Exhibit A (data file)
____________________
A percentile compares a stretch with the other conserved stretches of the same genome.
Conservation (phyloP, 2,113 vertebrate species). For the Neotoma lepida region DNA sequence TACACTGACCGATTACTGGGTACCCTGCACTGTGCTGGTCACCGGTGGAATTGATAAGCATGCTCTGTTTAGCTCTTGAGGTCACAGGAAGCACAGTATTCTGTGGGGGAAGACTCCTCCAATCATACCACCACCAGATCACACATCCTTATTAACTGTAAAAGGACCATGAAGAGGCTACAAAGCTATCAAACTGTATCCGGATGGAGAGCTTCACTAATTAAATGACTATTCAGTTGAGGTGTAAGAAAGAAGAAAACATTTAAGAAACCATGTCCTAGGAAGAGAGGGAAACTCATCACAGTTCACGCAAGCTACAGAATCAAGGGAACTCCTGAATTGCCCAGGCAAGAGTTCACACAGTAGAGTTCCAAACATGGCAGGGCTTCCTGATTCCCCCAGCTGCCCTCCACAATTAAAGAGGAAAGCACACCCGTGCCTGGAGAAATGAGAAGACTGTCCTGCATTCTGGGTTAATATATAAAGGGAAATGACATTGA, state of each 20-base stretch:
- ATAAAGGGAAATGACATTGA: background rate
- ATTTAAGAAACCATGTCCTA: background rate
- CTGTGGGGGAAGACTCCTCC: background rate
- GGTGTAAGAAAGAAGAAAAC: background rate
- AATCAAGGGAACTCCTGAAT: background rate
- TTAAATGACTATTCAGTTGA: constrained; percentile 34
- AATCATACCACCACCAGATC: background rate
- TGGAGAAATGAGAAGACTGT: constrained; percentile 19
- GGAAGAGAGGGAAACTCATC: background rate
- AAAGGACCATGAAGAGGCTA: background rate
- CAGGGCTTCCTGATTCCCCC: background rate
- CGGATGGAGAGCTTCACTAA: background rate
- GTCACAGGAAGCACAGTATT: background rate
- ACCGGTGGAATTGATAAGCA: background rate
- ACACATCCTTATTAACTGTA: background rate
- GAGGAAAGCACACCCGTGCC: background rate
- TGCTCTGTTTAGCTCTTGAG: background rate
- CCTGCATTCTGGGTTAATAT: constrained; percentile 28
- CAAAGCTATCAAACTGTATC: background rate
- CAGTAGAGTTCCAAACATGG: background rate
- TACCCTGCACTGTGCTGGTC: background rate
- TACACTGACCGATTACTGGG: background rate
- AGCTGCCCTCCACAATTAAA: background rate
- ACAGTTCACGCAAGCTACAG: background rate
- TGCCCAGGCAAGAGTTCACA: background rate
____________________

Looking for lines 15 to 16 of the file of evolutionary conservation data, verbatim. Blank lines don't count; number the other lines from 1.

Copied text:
- GTCACAGGAAGCACAGTATT: background rate
- ACCGGTGGAATTGATAAGCA: background rate